I recently completed the requirements to be designated as a Professional Registered Parliamentarian (PRP), as recognized by the National Association of Parliamentarians.
A parliamentarian is an advisor to an organization that uses parliamentary procedure. The parliamentarian generally sits next to the presiding officer at meetings to advise about procedural matters. Sometimes the parliamentarian has a more sweeping engagement advising the organization both in and out of meetings: as do, for example, the parliamentarians for state legislatures and the US House of Representatives and Senate.
Parliamentary Procedure safeguards the members’ voices as they determine an organization’s proper course of action, while also protecting the organization’s ability to decide on that course.
It’s only since retirement that I pursued formal credentials; but in one form or another, I’ve been working with parliamentary procedure most of my life. I bought my first “Robert’s Rules” (actually, Rules of Order Newly Revised) as an officer in high school clubs. As an adult, I’ve used parliamentary procedure as a presider, parliamentarian, and teacher.
- Presider: I’ve presided at professional meetings as president of my local teacher unions and the North Eastern Ohio Education Association. As co-chair, I preside at meetings of the Debate Committee of the City Club of Cleveland and the Southeast League of Women Voters.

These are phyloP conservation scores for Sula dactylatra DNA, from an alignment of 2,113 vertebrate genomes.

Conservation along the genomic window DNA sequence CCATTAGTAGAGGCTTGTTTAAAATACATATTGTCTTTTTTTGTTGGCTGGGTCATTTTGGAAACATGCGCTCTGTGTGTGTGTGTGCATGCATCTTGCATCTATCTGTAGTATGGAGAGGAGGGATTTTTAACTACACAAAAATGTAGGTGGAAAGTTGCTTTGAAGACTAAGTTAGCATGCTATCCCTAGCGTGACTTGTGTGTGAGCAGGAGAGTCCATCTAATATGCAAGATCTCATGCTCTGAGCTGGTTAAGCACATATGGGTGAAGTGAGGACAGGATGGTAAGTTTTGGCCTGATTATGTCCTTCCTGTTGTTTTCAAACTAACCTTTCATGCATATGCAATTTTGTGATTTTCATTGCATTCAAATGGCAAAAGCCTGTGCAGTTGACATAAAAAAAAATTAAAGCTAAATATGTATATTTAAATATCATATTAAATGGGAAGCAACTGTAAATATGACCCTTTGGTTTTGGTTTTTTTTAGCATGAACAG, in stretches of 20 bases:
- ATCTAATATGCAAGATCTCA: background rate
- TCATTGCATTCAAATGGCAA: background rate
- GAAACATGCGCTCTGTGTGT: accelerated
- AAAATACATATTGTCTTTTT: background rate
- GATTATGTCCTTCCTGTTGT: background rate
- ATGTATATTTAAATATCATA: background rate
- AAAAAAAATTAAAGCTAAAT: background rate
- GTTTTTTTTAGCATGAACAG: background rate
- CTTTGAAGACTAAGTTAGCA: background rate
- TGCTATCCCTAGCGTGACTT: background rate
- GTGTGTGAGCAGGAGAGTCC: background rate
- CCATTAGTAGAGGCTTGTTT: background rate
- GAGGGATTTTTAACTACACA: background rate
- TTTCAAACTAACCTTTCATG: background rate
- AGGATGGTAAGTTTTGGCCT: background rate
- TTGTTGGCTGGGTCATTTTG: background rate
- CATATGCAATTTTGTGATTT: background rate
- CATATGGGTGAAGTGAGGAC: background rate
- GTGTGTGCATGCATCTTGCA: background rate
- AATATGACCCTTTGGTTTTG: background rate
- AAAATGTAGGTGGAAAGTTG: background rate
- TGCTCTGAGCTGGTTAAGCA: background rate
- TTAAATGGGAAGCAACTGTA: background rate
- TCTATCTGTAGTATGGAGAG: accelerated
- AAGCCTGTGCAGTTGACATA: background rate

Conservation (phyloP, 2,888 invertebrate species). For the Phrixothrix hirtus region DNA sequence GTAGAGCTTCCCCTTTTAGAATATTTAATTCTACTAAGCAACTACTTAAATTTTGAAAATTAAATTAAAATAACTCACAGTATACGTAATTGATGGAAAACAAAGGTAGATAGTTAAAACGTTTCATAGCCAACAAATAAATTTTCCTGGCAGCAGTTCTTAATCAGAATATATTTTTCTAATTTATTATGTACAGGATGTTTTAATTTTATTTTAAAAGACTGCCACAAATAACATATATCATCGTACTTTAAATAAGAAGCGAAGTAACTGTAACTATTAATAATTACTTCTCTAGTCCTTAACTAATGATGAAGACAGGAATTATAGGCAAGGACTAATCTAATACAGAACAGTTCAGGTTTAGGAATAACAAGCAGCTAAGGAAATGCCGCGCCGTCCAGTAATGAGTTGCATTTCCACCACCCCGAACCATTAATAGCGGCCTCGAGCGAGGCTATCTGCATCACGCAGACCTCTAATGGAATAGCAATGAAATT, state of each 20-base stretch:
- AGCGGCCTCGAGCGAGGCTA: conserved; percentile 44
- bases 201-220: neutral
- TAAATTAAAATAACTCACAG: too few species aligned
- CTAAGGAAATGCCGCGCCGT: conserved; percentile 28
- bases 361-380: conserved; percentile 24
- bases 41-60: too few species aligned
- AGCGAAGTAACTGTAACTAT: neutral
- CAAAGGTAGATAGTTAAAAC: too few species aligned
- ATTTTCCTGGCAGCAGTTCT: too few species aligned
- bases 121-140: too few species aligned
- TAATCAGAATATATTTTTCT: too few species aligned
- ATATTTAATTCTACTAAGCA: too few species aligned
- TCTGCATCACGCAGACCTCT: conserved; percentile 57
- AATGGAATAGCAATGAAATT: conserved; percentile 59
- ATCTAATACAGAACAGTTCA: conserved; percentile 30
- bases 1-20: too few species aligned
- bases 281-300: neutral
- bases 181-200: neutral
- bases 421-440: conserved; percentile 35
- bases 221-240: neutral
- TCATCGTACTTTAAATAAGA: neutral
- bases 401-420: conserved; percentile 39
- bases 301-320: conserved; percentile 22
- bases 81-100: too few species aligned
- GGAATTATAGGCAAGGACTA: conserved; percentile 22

- Parliamentarian: I assisted NEOEA Presidents as parliamentarian for over thirty Representative Assemblies of that organization, and OEA Presidents as the Ohio Delegation parliamentarian for thirteen National Education Association Representative Assemblies.
- Teacher: I’ve presented a number of parliamentary trainings, mostly for local union leaders.
I qualified for the RP credential in March 2020 and posted about that journey then. If you’re curious about that story, you’ll find it here. My blog posts on parliamentary topics are available here. If you want to talk about parliamentary matters, contact me at email@example.com.
Posted March 24, 2020; Updated October 7, 2021